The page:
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Travel Guide to The Golden Temple and Amritsar

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Amritsar derives its name from the holy lake that houses the Golden Temple. It is the spiritual and cultural centre of the Sikhs with thousands of them coming everyday to pay their respect at the temple. Visitors come here to see the beauty of the grand structure that is built right in the middle of a lake. The city also has other tourist spots like the Jallianwala Bagh where the British Indian Army opened fire at unarmed people, Mata Temple which is a shrine to the female saint Lal Devi, the Summer Place of Maharaja Ranjit Singh and more.

The temple is vast and epitomises the entire history, culture and religion of the Sikhs. The Gurudwara is also known as Sri Harmandir Sahib. The uppper floors of the Gurudwara are constructed using 400kg of gold thus giving it its name 'The Golden Temple'. It houses the holy book ' Guru Granth Sahib' while the building opposite to it has a museum which tells the story of the Sikhs.

Harmandir Sahib

Harmandir Sahib

Also called the Golden Temple because of the gold its upper floors are constructed by, the Harmandir Sahib floats atop the Amrit Sarovar lake. The temple houses the sacred text, Adi Granth, which is recited here everyday in the morning. It is accessible by a bridge from the edge of the pool and is guarded by traditionally dressed Sikh Guards.

Pic Credit:Wikki Commons

Amrit Sarovar

Amrit Sarovar

Amrit Sarovar is a man-made lake which houses the Golden Temple. Constucted under the supervison of Guru Ram Das who was the fourth Guru of the Sikhs, this holy tank is said to be filled with 'holy water' or 'immortal nectar' and thus the name Amrit Sarovar.

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Akal Takht

Akal Takht

Directly opposite to the Gurudwara is the Akal Takht which when translated means ' The Timeless'. The Sikhs highest council sits here and all decisions regarding the temple are made here. The Guru Granth Sahib is kept here at night.

Pic Credit:Giridhar Appaji Nag Y

Central Sikh Museum

Central Sikh Museum

The vast gallery is filled with paintings, most of which portray the gruesome ways countless Sikhs were martyred and various illustrations of the Gurus. Entry here is free and one can learn more about the Sikhs and the temple through these paintings.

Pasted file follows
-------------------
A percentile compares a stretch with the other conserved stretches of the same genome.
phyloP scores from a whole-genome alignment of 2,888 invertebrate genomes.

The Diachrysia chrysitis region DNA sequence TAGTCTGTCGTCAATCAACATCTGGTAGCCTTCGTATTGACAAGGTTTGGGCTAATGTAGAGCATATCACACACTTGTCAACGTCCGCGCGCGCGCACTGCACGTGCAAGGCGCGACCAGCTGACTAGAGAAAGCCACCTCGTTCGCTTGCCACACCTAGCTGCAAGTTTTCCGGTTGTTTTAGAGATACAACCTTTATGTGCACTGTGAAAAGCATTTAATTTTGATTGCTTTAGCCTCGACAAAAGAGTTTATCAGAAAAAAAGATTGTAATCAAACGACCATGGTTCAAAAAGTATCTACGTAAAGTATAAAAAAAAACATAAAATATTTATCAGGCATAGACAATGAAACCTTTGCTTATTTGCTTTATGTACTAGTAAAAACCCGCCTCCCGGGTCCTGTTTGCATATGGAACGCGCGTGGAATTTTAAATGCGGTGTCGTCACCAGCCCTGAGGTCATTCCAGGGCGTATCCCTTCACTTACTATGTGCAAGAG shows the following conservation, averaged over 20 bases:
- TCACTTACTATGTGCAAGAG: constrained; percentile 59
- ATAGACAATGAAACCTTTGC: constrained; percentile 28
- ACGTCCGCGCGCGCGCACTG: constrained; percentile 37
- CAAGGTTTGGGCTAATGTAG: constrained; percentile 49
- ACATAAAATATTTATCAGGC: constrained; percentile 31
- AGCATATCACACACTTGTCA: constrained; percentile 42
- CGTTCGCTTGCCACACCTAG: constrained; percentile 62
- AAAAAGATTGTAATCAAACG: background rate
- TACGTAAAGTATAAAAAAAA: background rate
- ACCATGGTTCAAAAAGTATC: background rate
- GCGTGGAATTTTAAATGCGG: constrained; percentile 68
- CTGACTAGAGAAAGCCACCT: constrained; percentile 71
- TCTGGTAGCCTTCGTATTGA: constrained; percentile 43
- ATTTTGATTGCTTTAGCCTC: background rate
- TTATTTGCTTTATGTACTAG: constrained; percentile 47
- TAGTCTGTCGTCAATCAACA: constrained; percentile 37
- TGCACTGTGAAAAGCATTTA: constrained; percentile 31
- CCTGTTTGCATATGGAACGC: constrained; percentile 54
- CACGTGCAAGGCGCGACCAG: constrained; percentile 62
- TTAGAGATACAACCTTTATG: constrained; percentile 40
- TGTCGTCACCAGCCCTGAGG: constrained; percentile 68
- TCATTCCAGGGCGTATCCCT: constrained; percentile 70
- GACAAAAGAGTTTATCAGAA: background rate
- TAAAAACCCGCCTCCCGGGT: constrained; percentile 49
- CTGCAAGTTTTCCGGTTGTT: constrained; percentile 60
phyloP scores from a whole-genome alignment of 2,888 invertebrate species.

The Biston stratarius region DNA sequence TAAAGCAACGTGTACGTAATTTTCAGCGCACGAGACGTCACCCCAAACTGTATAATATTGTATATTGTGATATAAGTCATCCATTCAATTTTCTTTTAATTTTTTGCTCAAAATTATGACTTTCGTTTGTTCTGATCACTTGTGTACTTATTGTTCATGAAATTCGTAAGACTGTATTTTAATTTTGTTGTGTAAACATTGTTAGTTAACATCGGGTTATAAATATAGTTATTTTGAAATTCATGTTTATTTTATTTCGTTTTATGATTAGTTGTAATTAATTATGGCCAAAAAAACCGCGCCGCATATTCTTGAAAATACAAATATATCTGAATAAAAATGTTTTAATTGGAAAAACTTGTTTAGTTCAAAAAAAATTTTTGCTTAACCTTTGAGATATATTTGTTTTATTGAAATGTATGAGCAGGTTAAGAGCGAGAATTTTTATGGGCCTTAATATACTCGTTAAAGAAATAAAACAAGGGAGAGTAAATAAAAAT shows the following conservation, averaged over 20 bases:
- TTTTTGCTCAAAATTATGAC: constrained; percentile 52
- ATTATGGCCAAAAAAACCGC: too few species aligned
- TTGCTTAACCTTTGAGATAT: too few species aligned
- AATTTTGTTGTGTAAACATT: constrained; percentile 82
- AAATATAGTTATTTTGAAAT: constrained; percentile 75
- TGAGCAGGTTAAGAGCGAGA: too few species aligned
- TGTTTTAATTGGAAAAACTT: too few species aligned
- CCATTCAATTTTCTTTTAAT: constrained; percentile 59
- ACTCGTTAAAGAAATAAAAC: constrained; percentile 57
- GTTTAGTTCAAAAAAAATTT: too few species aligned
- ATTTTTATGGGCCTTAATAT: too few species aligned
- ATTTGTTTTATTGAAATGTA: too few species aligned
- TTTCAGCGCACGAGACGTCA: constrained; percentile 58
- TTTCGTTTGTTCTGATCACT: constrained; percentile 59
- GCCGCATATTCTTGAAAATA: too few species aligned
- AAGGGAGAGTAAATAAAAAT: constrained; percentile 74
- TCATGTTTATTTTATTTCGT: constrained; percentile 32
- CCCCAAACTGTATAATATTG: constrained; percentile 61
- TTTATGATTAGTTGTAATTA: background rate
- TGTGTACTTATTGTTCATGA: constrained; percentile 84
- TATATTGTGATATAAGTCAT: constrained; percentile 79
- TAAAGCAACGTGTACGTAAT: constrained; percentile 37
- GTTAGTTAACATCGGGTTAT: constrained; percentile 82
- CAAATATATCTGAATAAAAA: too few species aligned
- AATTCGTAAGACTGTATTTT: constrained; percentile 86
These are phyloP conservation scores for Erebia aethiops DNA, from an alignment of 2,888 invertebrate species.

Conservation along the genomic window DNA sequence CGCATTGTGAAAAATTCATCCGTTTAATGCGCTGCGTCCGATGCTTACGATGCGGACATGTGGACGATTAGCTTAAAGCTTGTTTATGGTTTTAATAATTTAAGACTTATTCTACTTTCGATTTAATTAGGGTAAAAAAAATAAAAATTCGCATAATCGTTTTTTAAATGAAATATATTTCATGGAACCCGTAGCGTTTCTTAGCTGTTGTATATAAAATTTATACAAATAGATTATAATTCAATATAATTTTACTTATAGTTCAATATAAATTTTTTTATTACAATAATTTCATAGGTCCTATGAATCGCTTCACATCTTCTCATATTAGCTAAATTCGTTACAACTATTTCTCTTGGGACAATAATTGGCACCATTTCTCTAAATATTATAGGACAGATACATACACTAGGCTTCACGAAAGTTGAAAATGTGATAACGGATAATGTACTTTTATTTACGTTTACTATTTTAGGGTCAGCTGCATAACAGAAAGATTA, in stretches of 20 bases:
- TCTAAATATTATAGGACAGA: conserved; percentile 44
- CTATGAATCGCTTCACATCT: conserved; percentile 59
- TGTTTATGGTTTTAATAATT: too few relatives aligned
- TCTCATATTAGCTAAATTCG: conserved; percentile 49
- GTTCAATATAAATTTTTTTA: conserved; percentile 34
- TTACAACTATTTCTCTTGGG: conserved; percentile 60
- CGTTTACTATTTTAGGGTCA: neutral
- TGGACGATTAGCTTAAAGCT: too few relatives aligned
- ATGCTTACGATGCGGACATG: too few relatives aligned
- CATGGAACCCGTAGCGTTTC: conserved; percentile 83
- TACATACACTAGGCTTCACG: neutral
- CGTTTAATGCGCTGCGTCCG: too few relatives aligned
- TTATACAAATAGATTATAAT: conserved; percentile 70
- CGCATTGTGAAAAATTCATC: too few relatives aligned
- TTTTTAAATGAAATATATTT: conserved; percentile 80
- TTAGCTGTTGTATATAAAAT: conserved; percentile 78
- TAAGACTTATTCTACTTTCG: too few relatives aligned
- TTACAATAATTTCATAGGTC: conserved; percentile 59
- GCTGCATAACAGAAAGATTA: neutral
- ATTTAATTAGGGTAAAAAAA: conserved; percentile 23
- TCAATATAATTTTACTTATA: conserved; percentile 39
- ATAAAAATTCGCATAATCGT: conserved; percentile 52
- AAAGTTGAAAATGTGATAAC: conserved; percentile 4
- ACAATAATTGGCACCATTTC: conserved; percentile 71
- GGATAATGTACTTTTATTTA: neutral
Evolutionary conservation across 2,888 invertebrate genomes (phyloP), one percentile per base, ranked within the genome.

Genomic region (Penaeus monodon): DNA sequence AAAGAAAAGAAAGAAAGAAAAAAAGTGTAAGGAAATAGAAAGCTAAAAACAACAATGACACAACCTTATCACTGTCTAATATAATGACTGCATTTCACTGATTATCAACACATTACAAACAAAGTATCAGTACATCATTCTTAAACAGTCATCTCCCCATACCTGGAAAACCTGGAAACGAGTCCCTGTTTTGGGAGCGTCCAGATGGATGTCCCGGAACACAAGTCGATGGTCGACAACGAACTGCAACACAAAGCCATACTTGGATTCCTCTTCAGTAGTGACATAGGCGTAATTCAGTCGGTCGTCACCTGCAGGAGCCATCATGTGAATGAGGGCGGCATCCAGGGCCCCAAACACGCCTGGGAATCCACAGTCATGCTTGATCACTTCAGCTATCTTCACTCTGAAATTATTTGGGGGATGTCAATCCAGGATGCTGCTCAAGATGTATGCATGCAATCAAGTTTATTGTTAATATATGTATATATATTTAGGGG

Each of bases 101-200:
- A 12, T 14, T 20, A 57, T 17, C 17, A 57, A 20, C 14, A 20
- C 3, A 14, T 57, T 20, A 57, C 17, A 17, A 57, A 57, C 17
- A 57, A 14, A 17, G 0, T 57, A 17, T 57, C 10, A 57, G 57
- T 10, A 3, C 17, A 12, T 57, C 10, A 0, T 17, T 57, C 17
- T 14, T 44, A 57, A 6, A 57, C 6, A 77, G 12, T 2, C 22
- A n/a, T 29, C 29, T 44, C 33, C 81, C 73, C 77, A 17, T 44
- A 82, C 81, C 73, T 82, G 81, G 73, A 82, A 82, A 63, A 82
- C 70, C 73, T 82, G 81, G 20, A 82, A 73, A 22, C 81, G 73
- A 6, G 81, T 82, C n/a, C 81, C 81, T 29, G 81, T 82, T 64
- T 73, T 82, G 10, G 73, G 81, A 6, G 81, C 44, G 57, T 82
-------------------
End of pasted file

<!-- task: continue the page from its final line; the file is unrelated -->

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Ghanta Ghar

Ghanta Ghar

The main entrance to the gurdwara sports a Victorian clock-tower. Devotees are to wash their feet in the small pool of water at the entrance in order to keep the temple area clean.

Pic Credit:Giridhar Appaji Nag Y

Langar

Langar

The Gurudwara has a dining hall called langar which serves free meals to all. It is a must visit place for visitors. At the entrance to the langar one is handed plates and spoons following which one seats oneself on the floor. Volunteers come with large buckets laden with dal, chapatis and rice. People from all religions are free to take part in the activities of the langar. Do note, slippers are not allowed here.

Pic Credit:Connie Ma

Baisakhi

Baisakhi

The Sikhs ring in the new year with the Baisakhi celebration. It is celebrated with a lot of pomp and energy. The temple is lit up and one can feel the celebratory vibes in the air.

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Rules

Rules

Visitors are requested to maintain the purity of the holy place. There are a few rules that are laid down which one is expected to follow. On entering the premises, shoes have to be removed and feet have to be washed in a small pool of water. Men and women are expected to wear a head scarf while they are inside. Drinking, smoking or consumption of meat is prohibited within the temple. Photography is allowed from the outer periphery of the holy lake but not within the actual temple premises.

Pic Credit:Wikki Commons

Other Places of Interest

Other Places of Interest

After paying homage and taking in the beauty of the Golden Temple one can visit few more places in Amritsar. The Jallianwalla Bagh is today a memorial for the people who lost their lives in a massacre by the British army. One can still see the bullet marks on the walls and also the well into which people jumped and drowned.

Pic Credit:Stefan Krasowski

Mata Temple and Ram Tirth

Mata Temple and Ram Tirth

Then there is the Mata Temple which is a Hindu cave temple. It is believed that women wishing to become pregnant should come pray here. There is also the Summer Palace of Maharaja Ranjit Singh which is now used to house oil paintings, coins, weapons and other Sikh Royalty antiques. Finally one can also visit Ram Tirth which is outside the main city. It is believed that the sons of Lord Ram were born here. The hut of sage Valmiki is still to be seen here.

Pic Credit:Arian Zwegers

Shopping and Eating

Shopping and Eating

One can purchase Sikh items like khandas, kara, swords and daggers from shops outside the temple. Also available here are pictures of Guru Nanak and CD's of temple recordings and chants. The city market has lots to offer to its visitors ranging from the traditional phulkari embroidery to punjabi juttis (local shoes). Since you are in Punjab, don't forget to try out Lassi (yoghurt drink). Head to the Lassi Wala Chowk nearby.

Pic Credit:itsreallyrobert

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